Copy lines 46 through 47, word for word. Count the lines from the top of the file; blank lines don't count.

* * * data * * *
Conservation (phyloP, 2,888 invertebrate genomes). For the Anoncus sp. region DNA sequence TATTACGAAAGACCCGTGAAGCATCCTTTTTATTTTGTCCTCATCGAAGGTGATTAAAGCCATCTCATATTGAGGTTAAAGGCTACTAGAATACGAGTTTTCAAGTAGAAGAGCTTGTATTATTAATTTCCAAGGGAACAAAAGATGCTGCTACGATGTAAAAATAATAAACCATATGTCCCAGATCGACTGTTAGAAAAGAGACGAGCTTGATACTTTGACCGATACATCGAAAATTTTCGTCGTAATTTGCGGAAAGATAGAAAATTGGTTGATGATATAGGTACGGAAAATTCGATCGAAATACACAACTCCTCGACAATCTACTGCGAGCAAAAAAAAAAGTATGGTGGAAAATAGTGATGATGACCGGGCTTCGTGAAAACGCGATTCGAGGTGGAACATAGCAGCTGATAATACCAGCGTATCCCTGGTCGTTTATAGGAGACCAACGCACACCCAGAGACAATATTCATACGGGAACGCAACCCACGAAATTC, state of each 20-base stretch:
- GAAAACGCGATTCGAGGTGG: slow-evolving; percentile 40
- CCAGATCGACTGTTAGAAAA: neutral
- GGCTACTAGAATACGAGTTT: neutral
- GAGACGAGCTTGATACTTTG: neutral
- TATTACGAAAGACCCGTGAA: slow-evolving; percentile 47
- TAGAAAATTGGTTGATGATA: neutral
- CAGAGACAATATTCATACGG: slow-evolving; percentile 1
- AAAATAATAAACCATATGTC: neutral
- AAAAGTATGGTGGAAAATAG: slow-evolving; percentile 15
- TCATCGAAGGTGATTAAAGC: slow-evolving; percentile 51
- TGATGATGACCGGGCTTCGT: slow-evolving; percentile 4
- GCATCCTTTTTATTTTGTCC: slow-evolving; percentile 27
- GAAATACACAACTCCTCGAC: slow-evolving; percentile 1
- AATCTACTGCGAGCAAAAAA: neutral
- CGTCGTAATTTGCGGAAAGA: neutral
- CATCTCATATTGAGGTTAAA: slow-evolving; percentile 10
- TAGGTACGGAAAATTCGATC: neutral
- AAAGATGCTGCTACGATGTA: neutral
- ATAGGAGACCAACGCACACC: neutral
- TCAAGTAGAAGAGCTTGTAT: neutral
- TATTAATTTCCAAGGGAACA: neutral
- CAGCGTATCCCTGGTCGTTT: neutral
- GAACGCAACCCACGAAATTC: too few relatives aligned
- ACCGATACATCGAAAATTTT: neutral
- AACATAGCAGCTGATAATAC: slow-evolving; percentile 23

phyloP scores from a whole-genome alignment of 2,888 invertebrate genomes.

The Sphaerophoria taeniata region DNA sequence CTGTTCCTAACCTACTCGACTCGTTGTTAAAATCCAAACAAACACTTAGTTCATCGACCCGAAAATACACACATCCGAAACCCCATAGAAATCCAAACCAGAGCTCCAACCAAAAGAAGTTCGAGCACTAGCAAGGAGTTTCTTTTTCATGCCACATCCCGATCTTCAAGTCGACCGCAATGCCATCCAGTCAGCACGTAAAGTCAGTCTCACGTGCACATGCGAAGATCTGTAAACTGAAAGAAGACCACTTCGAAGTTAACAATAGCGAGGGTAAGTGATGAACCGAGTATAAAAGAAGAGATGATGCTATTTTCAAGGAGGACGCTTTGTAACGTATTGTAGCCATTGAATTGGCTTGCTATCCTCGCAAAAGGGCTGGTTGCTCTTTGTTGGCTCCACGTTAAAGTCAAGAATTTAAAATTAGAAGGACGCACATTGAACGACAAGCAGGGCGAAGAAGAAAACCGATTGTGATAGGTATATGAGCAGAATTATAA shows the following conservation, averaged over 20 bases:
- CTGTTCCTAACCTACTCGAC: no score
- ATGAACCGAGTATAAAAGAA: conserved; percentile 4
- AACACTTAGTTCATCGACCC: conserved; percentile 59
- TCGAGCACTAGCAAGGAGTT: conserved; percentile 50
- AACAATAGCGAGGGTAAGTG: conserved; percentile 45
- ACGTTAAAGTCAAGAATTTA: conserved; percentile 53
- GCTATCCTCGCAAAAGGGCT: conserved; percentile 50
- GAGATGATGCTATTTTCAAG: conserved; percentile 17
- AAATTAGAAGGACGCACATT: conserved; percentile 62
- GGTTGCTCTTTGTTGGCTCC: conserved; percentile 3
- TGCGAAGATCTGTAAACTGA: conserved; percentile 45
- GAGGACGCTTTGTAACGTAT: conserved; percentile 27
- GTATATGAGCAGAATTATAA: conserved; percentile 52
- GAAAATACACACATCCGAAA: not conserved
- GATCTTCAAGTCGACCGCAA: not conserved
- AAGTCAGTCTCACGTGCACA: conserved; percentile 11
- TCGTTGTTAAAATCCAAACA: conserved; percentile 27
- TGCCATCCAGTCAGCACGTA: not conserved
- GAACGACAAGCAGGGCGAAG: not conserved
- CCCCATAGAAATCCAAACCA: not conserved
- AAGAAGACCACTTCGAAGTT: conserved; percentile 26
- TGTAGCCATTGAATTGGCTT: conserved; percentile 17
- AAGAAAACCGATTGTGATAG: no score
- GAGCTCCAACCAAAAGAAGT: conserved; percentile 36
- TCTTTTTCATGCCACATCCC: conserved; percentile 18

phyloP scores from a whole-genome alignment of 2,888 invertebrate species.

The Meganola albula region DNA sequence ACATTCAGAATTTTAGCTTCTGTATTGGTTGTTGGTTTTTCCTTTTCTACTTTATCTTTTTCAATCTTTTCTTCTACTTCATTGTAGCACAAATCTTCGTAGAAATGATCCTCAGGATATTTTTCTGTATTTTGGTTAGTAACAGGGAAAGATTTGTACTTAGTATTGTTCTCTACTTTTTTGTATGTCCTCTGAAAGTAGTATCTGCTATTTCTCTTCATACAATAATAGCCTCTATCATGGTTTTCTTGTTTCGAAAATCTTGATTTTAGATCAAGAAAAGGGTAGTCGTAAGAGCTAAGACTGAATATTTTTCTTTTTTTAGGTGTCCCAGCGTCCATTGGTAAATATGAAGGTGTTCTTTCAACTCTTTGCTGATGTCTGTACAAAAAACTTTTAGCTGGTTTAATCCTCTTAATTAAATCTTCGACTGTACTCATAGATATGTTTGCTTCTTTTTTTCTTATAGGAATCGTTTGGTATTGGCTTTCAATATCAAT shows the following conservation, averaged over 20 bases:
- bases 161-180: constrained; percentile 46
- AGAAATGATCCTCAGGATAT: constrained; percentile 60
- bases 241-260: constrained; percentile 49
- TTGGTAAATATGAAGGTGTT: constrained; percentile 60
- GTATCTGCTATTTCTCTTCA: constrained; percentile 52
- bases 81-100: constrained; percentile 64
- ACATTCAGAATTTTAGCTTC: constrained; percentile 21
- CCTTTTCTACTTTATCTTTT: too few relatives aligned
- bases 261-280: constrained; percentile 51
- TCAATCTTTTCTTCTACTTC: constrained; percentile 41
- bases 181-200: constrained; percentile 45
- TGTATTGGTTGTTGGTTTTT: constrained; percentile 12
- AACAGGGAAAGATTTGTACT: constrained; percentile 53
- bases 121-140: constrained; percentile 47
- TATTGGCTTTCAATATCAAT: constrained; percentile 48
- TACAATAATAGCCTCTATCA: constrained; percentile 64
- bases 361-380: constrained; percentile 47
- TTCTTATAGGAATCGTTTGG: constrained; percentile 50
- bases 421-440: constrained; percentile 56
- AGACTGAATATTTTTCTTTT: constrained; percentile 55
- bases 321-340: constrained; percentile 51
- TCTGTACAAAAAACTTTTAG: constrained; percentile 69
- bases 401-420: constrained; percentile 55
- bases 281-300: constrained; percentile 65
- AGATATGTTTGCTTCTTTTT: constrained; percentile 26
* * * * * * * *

- TGCCATCCAGTCAGCACGTA: not conserved
- GAACGACAAGCAGGGCGAAG: not conserved